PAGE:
Progress Estate

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Progress Estate
Eltham houses 4.jpg
Progress Estate conservation area
LocationWell Hall, Eltham, Greenwich, London, England
StatusCompleted
Constructed1915
Governing
Body
Royal Borough of Greenwich

The Progress Estate is a housing estate located in Well Hall, Eltham, Greenwich, South East London. It was built in 1915 to house some of the senior and skilled workers employed at the nearby Royal Arsenal munitions factories in Woolwich.

Location[edit]

The north/south Well Hall Road and the east/west Rochester Way cross about 600m north of Eltham railway station at the Well Hall roundabout. The 90-acre Progress Estate lies in the north-west, north-east and south-east quadrants of the crossroads. The Ordnance Survey map reference is TQ424755.

Site selection and ownership[edit]

The Progress Estate, comprising 1,086 houses and 212 flats, was designed and built between January and December 1915 as a wartime measure under the Housing Act, 1914. The architect was HM Office of Works. The Estate was not known as The Progress Estate until 1925, when the Office of Works sold it to Progress Estates Ltd, a subsidiary of the Royal Arsenal Co-operative Society. The site was selected for three reasons. First, it was the nearest available land of the required acreage to Woolwich. Second, the Eltham to Woolwich tram service (route 44, which opened on 23 July 1910) provided transport for Arsenal employees to and from their place of work. Third, the Bexleyheath railway line from Dartford to Blackheath (opened on 1 May 1895) enabled rapid transport of building materials to the site.

By 1980, and as a result of the Leasehold Reform Act, 1967, about 65% of the estate's homes had been purchased by their occupiers so Progress Estates sold the remainder to what is now Hyde Group, a social housing company, in 1980.[1]

Design[edit]

Although HM Office of Works had little if any history in the construction of housing estates, its principal architect, Mr. (later Sir) Frank Baines had four architects in the Office’s employ who had previous domestic experience: Messrs. A Pitcher, G E Phillips, J A Bowden and G Parker. After each produced a site layout, Baines accepted one submitted by Phillips who had concluded the estate should look ‘as if it had grown and not merely been dropped there’. It has been described as 'the first and most spectacular of the garden suburbs built by the government during the First World War to house munitions workers.' The estate was intended from the start to be a showpiece solution to the emergency housing problems created by the war. Phillips' layout followed the low-density principles established by Richard Barry Parker and Raymond Unwin and others involved in the Garden city movement between 1900 and the outbreak of World War I. Faced with the acute wartime problems of materials supply, Baines’s approach was to make use of all and any materials that might be available; architecturally the result was a tour-de-force of picturesque design. Variety in materials and finishes (timber-framing, tile-hanging, slate-hanging, stone, brick and rendering) was matched by the complexity of shape and silhouette, and combined with period details such as the raised pavement to produce a virtuoso re-creation of the ‘old English Village’.[2] The uniqueness of the design of the estate still makes the area popular today.[3]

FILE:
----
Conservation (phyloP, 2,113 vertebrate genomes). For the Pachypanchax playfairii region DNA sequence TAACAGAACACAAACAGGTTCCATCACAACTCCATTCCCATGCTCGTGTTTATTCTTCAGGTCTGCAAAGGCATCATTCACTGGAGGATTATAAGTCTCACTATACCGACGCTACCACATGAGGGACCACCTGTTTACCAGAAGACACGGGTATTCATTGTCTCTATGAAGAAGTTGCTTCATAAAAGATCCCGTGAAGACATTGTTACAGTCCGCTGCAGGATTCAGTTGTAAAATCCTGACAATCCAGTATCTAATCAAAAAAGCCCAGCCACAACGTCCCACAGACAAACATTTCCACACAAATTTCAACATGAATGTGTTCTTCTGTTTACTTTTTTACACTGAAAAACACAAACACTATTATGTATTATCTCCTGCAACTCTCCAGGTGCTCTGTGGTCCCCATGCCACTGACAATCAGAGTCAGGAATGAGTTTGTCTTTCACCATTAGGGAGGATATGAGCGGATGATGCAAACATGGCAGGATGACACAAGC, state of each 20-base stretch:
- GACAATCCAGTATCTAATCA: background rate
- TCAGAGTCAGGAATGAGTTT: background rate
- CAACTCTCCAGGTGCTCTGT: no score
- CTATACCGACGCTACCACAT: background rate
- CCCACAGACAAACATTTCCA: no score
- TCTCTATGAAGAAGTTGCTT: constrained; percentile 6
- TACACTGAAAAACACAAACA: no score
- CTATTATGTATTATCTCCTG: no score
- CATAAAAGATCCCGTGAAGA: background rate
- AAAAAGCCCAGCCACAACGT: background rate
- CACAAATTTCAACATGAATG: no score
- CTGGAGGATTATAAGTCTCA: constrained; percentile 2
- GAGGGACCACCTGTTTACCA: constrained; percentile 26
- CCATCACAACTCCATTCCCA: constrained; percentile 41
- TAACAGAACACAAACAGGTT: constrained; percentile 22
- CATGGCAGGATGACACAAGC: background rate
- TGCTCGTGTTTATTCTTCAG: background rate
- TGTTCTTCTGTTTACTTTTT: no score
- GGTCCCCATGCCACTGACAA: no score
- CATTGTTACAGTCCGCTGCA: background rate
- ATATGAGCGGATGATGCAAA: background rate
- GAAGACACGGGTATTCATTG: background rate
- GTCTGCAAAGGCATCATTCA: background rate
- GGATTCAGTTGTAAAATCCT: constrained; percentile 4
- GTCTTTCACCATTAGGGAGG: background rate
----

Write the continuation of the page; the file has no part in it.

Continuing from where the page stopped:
Well Hall Road is the only road on the estate that preceded its construction. At the suggestion of HM Office of Works, London County Council – responsible at the time for the naming of all new roads in the Metropolis – selected the names of famous men who had lived in Woolwich and held high office at Woolwich Arsenal or the Dockyard; Congreve, Maudslay, Phineas Pett, Sandby, Shrapnel and Whinyates are examples. Sir William Congreve and his son both served as comptroller of the Royal Laboratories at the Royal Arsenal; machine tool pioneer Henry Maudslay worked at the Arsenal; Phineas Pett was master shipwright at the Dockyard from 1675 to 1678; artist Paul Sandby was chief drawing master at the Royal Military Academy from 1768 to 1799; Henry Shrapnel invented the shrapnel shell; and General Edward Charles Whinyates commanded the Royal Artillery base at Woolwich.

The estate was visited by Queen Mary in 1916. She met three residents in their houses before being driven to Woolwich Arsenal to inspect the canteen facilities.[4]

The estate was granted Conservation Area status in 1975.[5] The estate celebrated its 100-year anniversary in 2015.

References[edit]

  1. ^ Keith Billinghurst, The Origins and Evolution of the Progress Estate, Brown Dog Books, 2017
  2. ^ Mark Swenarton in Bridget Cherry and Nikolaus Pevsner, The Buildings of England, London 2 South, Penguin Books, 1983
  3. ^ http://progressestate.blogspot.com/ Residents' Association Website
  4. ^ http://www.ideal-homes.org.uk/case-studies/progress-estate, John Kennett, retrieved 1 October 2015
  5. ^ http://www.royalgreenwich.gov.uk/downloads/download/12/progress_estate_conservation_area_appraisal

Coordinates: 51°27′43″N 0°02′51″E / 51.4620°N 0.0476°E / 51.4620; 0.0476